Online Program

Using local data to tell a more complete story: A mixed-methods study of how neighborhoods influence walking among African American adults living in urban communities

Tuesday, November 5, 2013 : 2:38 p.m. - 2:56 p.m.

Rashida Brown, MPH, School of Public Health, Department of Epidemiology, Rutgers University (UMDNJ), Piscataway, NJ
Sabrina Chase, Ph.D., School of Nursing, Graduate Joint Urban Systems Ph.D. program, Rutgers University, Newark, NJ
Sandra E. Echeverria, PhD, MPH, School of Public Health, Department of Epidemiology, UMDNJ, Piscataway, NJ
Hanaa Hamdi, PhD, Department of Family Medicine, UMDNJ, Newark, NJ
Background Walking is the most common form of physical activity in the United States and neighborhoods can be an important resource for this activity. Limited evidence is available that integrates open-ended, qualitative data and closed-ended, survey measures to comprehensively examine how neighborhoods pattern walking in urban settings. Methods Using a mixed-methods approach involving focus group and in-depth interview data as well as data obtained from a community survey, we examined how various measures of the neighborhood context, including social connection/cohesion, violence, safety, and built environment factors are associated with walking among a sample of African American adults living in select high-poverty, urban neighborhoods in the city of Newark, New Jersey. Results The results of our qualitative analysis highlighted that changes in the walking environment (such as the opening of a park) did not necessarily change perceptions of neighborhood safety or violence. Participants explained that limited social interaction among neighbors made them apprehensive about walking through their neighborhood. Our log-transformed multivariate regression models indicated that lower levels of perceived neighborhood safety was significantly associated with lower levels of mean log metabolic equivalents of walking per week after adjustment for age, asthma, employment status, and built environment (B= -0.11; 95% Confidence Interval: -0.19, -0.02; p=0.02). Conclusion Neighborhood attributes such as safety influence both neighborhood social interaction and walking. Physical activity interventions for African American adults should consider the impact of contextual neighborhood factors.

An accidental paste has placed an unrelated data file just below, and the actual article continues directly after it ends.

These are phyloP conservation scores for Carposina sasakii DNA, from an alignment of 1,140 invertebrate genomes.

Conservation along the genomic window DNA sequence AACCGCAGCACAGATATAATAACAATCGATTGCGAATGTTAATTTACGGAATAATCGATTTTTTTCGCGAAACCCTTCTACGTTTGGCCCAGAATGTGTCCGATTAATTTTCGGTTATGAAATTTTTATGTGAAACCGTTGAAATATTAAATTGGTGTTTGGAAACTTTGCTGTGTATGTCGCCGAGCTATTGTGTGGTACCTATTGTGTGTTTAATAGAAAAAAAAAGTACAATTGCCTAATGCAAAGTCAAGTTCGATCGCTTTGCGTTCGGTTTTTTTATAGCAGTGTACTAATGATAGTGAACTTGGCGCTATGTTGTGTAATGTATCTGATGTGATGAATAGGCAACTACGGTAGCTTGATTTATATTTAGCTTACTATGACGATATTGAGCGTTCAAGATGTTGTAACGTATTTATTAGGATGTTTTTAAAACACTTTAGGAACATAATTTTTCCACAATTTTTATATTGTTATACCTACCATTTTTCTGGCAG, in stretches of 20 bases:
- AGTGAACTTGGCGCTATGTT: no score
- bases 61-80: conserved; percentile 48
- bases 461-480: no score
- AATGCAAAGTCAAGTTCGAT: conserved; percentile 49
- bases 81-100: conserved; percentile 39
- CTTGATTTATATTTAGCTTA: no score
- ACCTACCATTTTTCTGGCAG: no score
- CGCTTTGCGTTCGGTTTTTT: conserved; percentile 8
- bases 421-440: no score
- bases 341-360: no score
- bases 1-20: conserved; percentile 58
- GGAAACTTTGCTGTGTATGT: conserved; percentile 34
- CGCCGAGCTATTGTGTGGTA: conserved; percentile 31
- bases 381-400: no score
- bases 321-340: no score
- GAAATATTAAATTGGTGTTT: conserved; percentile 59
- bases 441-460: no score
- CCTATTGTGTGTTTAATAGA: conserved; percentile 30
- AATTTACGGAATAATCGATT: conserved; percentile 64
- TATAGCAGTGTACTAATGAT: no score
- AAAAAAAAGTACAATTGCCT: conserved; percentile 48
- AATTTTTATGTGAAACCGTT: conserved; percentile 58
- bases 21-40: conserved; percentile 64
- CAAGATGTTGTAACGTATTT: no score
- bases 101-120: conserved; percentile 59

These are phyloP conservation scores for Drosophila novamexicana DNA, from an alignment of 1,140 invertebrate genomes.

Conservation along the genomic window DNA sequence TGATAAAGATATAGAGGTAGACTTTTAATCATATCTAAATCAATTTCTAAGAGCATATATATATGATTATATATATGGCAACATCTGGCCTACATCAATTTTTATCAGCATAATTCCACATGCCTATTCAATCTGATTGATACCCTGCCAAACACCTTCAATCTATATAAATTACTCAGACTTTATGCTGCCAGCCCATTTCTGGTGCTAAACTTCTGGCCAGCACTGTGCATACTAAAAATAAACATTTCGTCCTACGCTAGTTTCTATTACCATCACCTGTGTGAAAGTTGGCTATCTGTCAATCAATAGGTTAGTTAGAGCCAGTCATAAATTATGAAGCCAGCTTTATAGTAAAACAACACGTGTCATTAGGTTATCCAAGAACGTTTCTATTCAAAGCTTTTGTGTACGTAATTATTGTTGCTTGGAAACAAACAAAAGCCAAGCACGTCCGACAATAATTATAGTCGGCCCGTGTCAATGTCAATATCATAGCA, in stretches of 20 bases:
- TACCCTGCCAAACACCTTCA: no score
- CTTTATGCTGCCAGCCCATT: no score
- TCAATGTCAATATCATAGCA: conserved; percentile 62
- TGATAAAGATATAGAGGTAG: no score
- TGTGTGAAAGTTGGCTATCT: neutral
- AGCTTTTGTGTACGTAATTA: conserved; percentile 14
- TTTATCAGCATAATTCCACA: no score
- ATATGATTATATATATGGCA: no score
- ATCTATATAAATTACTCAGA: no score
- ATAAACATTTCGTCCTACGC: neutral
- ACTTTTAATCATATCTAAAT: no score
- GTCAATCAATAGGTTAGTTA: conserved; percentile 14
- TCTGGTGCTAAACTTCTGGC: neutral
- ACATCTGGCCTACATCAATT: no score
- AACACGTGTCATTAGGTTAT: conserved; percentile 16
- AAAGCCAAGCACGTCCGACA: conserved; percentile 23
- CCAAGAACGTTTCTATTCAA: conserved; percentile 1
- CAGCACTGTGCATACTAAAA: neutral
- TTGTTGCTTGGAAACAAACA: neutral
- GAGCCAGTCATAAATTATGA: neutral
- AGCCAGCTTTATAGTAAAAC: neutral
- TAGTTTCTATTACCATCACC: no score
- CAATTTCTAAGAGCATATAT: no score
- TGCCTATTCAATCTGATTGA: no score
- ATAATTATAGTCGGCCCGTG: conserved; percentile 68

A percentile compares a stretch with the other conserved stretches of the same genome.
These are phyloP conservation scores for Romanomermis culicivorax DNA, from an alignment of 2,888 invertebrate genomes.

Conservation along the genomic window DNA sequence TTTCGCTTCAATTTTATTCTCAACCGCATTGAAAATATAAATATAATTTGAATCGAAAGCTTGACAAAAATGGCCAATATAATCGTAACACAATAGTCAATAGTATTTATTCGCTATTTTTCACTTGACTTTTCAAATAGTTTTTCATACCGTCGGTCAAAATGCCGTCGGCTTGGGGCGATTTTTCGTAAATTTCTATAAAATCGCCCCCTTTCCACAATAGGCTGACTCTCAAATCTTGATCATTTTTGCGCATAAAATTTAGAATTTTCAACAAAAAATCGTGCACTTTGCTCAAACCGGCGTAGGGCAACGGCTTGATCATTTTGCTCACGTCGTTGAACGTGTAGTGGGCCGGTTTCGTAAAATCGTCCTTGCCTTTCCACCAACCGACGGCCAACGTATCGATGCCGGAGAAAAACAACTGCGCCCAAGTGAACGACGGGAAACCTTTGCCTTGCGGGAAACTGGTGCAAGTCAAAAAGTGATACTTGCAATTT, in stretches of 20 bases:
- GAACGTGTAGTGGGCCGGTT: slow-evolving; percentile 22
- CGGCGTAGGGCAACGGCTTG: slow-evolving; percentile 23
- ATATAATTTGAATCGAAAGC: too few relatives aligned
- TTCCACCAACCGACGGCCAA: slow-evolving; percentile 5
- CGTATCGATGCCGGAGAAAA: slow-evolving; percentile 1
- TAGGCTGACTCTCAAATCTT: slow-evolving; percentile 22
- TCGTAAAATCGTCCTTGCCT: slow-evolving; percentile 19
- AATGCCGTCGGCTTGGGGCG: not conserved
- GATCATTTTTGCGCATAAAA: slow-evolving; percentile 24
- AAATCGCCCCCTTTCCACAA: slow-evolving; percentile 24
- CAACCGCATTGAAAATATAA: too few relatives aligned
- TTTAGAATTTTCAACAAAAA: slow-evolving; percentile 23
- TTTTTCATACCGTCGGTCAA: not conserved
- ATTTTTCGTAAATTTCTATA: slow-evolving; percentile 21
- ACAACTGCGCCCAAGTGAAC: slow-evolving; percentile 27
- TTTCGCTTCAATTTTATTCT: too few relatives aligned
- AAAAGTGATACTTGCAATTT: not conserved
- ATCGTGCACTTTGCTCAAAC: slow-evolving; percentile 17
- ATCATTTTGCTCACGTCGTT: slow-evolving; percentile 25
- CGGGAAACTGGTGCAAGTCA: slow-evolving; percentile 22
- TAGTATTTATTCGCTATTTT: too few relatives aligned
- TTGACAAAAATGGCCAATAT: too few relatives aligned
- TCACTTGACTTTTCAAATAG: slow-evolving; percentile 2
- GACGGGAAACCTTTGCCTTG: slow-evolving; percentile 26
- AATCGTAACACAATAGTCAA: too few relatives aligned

Learning Areas:

Diversity and culture
Planning of health education strategies, interventions, and programs
Public health or related research
Social and behavioral sciences

Learning Objectives:
Demonstrate the role of neighborhoods in shaping community health Describe features of neighborhoods associated with social interaction Describe features of neighborhoods associated with walking among adults

Keyword(s): Physical Activity, Community Health

Presenting author's disclosure statement:

Qualified on the content I am responsible for because: I am qualified because I am a MPH candidate of Epidemiology at UMDNJ and I am conducting research with Dr. Echeverria in the area of social epidemiology.
Any relevant financial relationships? No

I agree to comply with the American Public Health Association Conflict of Interest and Commercial Support Guidelines, and to disclose to the participants any off-label or experimental uses of a commercial product or service discussed in my presentation.